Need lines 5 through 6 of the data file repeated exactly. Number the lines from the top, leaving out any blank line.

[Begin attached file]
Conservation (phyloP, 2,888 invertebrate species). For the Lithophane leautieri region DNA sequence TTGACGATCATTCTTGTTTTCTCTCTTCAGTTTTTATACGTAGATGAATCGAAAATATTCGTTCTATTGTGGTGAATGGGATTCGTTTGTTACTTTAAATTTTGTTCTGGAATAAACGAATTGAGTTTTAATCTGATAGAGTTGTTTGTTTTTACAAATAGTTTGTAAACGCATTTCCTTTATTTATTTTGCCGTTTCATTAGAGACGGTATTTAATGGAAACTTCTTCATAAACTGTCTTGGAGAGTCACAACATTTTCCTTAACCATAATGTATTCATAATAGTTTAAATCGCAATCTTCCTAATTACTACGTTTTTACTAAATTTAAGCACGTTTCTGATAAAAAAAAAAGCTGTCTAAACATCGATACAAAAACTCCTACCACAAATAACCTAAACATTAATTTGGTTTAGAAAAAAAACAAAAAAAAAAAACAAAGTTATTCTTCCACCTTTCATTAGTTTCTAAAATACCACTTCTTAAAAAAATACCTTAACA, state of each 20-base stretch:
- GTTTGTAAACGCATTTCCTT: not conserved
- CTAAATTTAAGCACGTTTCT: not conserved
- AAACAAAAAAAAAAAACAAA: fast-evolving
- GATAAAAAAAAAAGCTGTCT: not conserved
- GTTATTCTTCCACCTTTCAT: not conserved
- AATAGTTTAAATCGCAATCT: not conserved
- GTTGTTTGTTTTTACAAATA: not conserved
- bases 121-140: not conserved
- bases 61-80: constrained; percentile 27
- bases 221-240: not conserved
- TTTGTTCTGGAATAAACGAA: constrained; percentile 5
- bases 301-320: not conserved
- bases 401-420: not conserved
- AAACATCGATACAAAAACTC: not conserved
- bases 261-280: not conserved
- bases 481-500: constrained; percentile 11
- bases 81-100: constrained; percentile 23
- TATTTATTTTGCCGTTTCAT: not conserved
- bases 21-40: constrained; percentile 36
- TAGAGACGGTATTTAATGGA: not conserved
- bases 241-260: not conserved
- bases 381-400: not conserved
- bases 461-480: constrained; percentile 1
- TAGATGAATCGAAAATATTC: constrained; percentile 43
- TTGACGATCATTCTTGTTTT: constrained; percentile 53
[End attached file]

- GATAAAAAAAAAAGCTGTCT: not conserved
- GTTATTCTTCCACCTTTCAT: not conserved